Update below: MTA says it's up to the city of Los Angeles to decide whether to allow trains to preempt vehicle traffic, and L.A. has decided not to.
The Expo Line will open all the way to Santa Monica on May 20, connecting downtown to the beach via public transportation for the first time since the 1950s.
The Metropolitan Transportation Authority says the ride will take 46 minutes — though maybe more like 48 minutes under real-world conditions. They argue that will be a vast improvement over travel times on the 10 freeway. (Ask any MTA official, and they'll tell you the last time they drove to Santa Monica it took 80 or 90 minutes.)
But is it, in fact, a significant improvement? Inrix, the traffic-monitoring service, recently came out with its scorecard of the most congested corridors in the country. During peak hours (6 to 10 a.m. and 3 to 7 p.m. weekdays) it took 39 minutes, on average, to go the 15 miles between 20th Street and Alameda Street.
That's not the exact same starting and ending point of the Expo Line — but it's close. The train will run 15.1 miles from Fourth Street and Colorado Avenue to Seventh and Flower streets. Because we don't have better traffic data, let's call it roughly comparable.
So: 39 minutes, on average. Now, traffic can also be much worse than the average. Inrix found that on Wednesday at 5 p.m., it takes 73 minutes. It can also be much better. When there's no traffic, you can do the same distance in 15 minutes.
Of course, when you're in a car, you have to find a place to park, and that takes time — maybe more time than it takes to wait for a train. So this is not a door-to-door comparison.
Still, the point is that the train is going to have to compete to win over passengers, and it's not a slam-dunk case that it will be faster than driving on the 10. If traffic is really bad, then yes. If it's good, then no. And if it's a normal commuting time, then, well, maybe.
Is there anything that could be done to shave a few minutes off the train's 48-minute travel time? As it happens, there could be. The Expo Line currently runs pretty fast between Culver City and Western Avenue. But east of there, as it gets into USC and especially downtown, it starts to bog down. The segment between Vermont and Seventh Street is about 30 percent of the distance between Culver City and downtown, but it takes 50 percent of the time.
The train runs at street level through downtown, and it stops for cross traffic, almost like a bus. It's not uncommon for the train to sit at Jefferson Boulevard, or Adams Boulevard, or 23rd Street, or 18th Street, or 12th Street, for 20 or 30 or 40 seconds waiting for the light to change. It's not as if these are all major thoroughfares. At USC, the trains stop at Watt Way, which is a campus entrance road, and at Trousdale Parkway, a pedestrian crossing.
To a transit advocate, this is craziness. Why should a three-car train, with maybe 250 people on it, sit and wait for vehicle traffic, which carries 1.1 persons per car?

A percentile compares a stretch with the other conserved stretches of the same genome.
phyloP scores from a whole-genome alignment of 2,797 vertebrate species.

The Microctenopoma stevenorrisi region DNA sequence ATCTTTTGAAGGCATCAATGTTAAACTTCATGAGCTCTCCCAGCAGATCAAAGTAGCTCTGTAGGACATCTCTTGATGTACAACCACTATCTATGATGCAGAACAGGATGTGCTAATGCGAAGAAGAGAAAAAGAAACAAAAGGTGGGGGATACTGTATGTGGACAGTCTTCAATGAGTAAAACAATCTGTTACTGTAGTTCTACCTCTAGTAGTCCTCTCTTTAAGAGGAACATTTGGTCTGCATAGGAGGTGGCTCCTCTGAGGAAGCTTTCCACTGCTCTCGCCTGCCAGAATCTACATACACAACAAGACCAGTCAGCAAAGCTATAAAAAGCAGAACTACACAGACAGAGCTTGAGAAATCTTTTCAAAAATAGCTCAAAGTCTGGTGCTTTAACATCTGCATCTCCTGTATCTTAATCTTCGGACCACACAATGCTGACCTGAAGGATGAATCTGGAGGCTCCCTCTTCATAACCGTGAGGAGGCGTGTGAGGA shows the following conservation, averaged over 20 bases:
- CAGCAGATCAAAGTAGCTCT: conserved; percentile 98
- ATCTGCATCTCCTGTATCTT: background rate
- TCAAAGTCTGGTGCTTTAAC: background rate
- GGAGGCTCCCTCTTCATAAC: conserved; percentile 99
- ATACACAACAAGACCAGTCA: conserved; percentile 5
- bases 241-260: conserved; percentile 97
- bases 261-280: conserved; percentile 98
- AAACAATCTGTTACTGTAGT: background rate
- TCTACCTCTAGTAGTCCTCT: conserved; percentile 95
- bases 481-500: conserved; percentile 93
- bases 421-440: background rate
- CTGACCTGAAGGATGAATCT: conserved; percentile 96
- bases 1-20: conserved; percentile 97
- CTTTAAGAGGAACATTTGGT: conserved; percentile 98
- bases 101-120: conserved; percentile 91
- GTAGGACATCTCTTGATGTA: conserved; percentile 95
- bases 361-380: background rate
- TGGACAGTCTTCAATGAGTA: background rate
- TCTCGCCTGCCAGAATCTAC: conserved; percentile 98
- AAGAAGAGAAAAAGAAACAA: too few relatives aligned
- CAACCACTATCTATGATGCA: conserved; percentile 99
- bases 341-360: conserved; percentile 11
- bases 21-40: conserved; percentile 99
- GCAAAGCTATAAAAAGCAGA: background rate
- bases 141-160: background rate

The solution to this, in their view, would be “signal preemption” — a gated crossing where traffic must stop to allow trains to pass. This has been done on many of the intersections on the Santa Monica extension. Could it be done downtown as well?
“Gated crossings are very much more expensive,” says Sean Skehan, a longtime engineer for the L.A. Department of Transportation. When the line was being built, he says, “That's what drove the effort. On Expo 2, they decided to spend a little more money and get improved transit performance.”
Preemption also would disrupt traffic downtown, he says, and there's a question about whether the intersections would be big enough to accommodate gates. For now at least, it's off the table.
In the absence of preemption, the traffic signals give “priority” to the trains. If a train is coming, the signal might hold a green a little longer to let it through.
“If the train driver is good, he can catch some of the greens,” says Gokhan Esirgen, a transit advocate. “If he is slow by 5 seconds, he will miss all greens.”
The lights are timed based on MTA's estimate that trains will stop for 20 seconds at each station. However, stops usually take longer than that, which means they may miss a green light.
Esirgen believes the problem could be overcome with sufficient political will and a change of mindset at the DOT.
“They only care about cars,” he says.
The DOT, however, argues that even with preemption, the trains would still face a bottleneck in downtown. Blue Line trains and Expo Line trains converge at Washington Boulevard, and sometimes Expo trains have to be held back to allow Blue Line trains to pass.
“We’re not opposed to changing the timing to further improve the situation,” Skehan says. “We’re not here standing up for the car driver. We want to keep everything moving.”
Update at 2:57 p.m. Monday April 18: Esirgen points out that the DOT could provide signal preemption without gates — but that it has chosen not to do so. Faced with the same choice, the city of Santa Monica opted to provide preemption without gates.
“The local jurisdiction decides what it wants,” says Paul Gonzales, an MTA spokesman. “LADOT does not favor preemption. Santa Monica has a different viewpoint. We work with both cities to accomplish goals, even though on this issue their viewpoints are a bit different.”
Esirgen points out that the DOT could change its mind, if there were enough political pressure to speed up the train.